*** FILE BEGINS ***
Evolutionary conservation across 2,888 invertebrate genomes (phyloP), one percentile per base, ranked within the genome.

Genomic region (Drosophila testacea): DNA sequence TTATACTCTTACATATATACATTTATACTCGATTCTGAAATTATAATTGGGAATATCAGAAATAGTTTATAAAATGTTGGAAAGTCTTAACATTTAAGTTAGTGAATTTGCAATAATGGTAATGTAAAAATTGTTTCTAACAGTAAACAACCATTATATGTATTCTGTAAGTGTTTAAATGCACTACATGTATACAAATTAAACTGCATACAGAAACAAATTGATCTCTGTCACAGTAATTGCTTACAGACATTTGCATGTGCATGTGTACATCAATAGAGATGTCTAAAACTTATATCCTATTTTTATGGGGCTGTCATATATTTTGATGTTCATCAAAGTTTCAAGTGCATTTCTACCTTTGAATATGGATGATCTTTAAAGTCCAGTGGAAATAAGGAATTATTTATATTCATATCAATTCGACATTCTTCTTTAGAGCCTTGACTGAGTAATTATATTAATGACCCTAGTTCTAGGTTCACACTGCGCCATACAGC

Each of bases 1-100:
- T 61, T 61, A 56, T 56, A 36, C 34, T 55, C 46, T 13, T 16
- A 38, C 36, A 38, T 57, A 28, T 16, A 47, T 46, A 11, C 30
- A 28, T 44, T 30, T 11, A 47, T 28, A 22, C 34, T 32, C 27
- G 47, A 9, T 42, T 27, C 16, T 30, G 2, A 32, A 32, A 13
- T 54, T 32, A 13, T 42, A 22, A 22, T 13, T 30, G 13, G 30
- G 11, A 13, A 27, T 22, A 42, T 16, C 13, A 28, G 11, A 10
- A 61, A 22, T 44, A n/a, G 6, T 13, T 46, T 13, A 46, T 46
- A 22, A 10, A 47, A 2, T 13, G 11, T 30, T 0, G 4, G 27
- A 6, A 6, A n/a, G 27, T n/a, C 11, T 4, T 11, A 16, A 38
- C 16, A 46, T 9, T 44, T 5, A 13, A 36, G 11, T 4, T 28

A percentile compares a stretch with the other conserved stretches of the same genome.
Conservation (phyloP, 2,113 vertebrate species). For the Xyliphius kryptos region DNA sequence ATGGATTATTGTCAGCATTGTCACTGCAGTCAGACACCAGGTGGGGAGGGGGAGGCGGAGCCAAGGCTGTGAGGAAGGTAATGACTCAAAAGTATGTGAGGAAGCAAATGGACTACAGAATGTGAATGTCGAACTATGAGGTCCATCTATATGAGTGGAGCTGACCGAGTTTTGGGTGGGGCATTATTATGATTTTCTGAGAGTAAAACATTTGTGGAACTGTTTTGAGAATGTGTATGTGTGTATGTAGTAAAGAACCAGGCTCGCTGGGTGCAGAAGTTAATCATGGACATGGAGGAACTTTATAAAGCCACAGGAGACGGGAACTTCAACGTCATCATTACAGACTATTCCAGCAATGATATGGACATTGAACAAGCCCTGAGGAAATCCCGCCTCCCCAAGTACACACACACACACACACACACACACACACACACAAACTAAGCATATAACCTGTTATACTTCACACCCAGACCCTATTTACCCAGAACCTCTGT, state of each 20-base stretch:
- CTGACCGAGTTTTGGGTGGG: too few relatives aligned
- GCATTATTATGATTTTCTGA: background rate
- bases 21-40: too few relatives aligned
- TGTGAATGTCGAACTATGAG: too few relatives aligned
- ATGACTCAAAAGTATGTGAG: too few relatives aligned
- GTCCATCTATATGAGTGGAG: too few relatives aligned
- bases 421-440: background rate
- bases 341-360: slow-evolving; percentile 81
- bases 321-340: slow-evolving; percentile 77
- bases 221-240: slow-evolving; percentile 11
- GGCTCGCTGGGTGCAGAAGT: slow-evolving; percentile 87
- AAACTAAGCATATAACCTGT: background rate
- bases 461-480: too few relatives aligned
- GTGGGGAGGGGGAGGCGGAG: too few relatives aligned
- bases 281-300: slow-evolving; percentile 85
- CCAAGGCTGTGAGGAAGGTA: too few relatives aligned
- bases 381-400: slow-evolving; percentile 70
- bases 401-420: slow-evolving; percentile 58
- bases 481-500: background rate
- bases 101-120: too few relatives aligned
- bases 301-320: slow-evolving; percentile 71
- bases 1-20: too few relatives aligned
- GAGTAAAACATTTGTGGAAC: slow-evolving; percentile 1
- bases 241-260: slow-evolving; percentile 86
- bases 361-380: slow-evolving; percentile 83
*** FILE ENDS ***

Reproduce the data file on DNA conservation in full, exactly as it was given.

Evolutionary conservation across 2,888 invertebrate genomes (phyloP), one percentile per base, ranked within the genome.

Genomic region (Drosophila testacea): DNA sequence TTATACTCTTACATATATACATTTATACTCGATTCTGAAATTATAATTGGGAATATCAGAAATAGTTTATAAAATGTTGGAAAGTCTTAACATTTAAGTTAGTGAATTTGCAATAATGGTAATGTAAAAATTGTTTCTAACAGTAAACAACCATTATATGTATTCTGTAAGTGTTTAAATGCACTACATGTATACAAATTAAACTGCATACAGAAACAAATTGATCTCTGTCACAGTAATTGCTTACAGACATTTGCATGTGCATGTGTACATCAATAGAGATGTCTAAAACTTATATCCTATTTTTATGGGGCTGTCATATATTTTGATGTTCATCAAAGTTTCAAGTGCATTTCTACCTTTGAATATGGATGATCTTTAAAGTCCAGTGGAAATAAGGAATTATTTATATTCATATCAATTCGACATTCTTCTTTAGAGCCTTGACTGAGTAATTATATTAATGACCCTAGTTCTAGGTTCACACTGCGCCATACAGC

Each of bases 1-100:
- T 61, T 61, A 56, T 56, A 36, C 34, T 55, C 46, T 13, T 16
- A 38, C 36, A 38, T 57, A 28, T 16, A 47, T 46, A 11, C 30
- A 28, T 44, T 30, T 11, A 47, T 28, A 22, C 34, T 32, C 27
- G 47, A 9, T 42, T 27, C 16, T 30, G 2, A 32, A 32, A 13
- T 54, T 32, A 13, T 42, A 22, A 22, T 13, T 30, G 13, G 30
- G 11, A 13, A 27, T 22, A 42, T 16, C 13, A 28, G 11, A 10
- A 61, A 22, T 44, A n/a, G 6, T 13, T 46, T 13, A 46, T 46
- A 22, A 10, A 47, A 2, T 13, G 11, T 30, T 0, G 4, G 27
- A 6, A 6, A n/a, G 27, T n/a, C 11, T 4, T 11, A 16, A 38
- C 16, A 46, T 9, T 44, T 5, A 13, A 36, G 11, T 4, T 28

A percentile compares a stretch with the other conserved stretches of the same genome.
Conservation (phyloP, 2,113 vertebrate species). For the Xyliphius kryptos region DNA sequence ATGGATTATTGTCAGCATTGTCACTGCAGTCAGACACCAGGTGGGGAGGGGGAGGCGGAGCCAAGGCTGTGAGGAAGGTAATGACTCAAAAGTATGTGAGGAAGCAAATGGACTACAGAATGTGAATGTCGAACTATGAGGTCCATCTATATGAGTGGAGCTGACCGAGTTTTGGGTGGGGCATTATTATGATTTTCTGAGAGTAAAACATTTGTGGAACTGTTTTGAGAATGTGTATGTGTGTATGTAGTAAAGAACCAGGCTCGCTGGGTGCAGAAGTTAATCATGGACATGGAGGAACTTTATAAAGCCACAGGAGACGGGAACTTCAACGTCATCATTACAGACTATTCCAGCAATGATATGGACATTGAACAAGCCCTGAGGAAATCCCGCCTCCCCAAGTACACACACACACACACACACACACACACACACACAAACTAAGCATATAACCTGTTATACTTCACACCCAGACCCTATTTACCCAGAACCTCTGT, state of each 20-base stretch:
- CTGACCGAGTTTTGGGTGGG: too few relatives aligned
- GCATTATTATGATTTTCTGA: background rate
- bases 21-40: too few relatives aligned
- TGTGAATGTCGAACTATGAG: too few relatives aligned
- ATGACTCAAAAGTATGTGAG: too few relatives aligned
- GTCCATCTATATGAGTGGAG: too few relatives aligned
- bases 421-440: background rate
- bases 341-360: slow-evolving; percentile 81
- bases 321-340: slow-evolving; percentile 77
- bases 221-240: slow-evolving; percentile 11
- GGCTCGCTGGGTGCAGAAGT: slow-evolving; percentile 87
- AAACTAAGCATATAACCTGT: background rate
- bases 461-480: too few relatives aligned
- GTGGGGAGGGGGAGGCGGAG: too few relatives aligned
- bases 281-300: slow-evolving; percentile 85
- CCAAGGCTGTGAGGAAGGTA: too few relatives aligned
- bases 381-400: slow-evolving; percentile 70
- bases 401-420: slow-evolving; percentile 58
- bases 481-500: background rate
- bases 101-120: too few relatives aligned
- bases 301-320: slow-evolving; percentile 71
- bases 1-20: too few relatives aligned
- GAGTAAAACATTTGTGGAAC: slow-evolving; percentile 1
- bases 241-260: slow-evolving; percentile 86
- bases 361-380: slow-evolving; percentile 83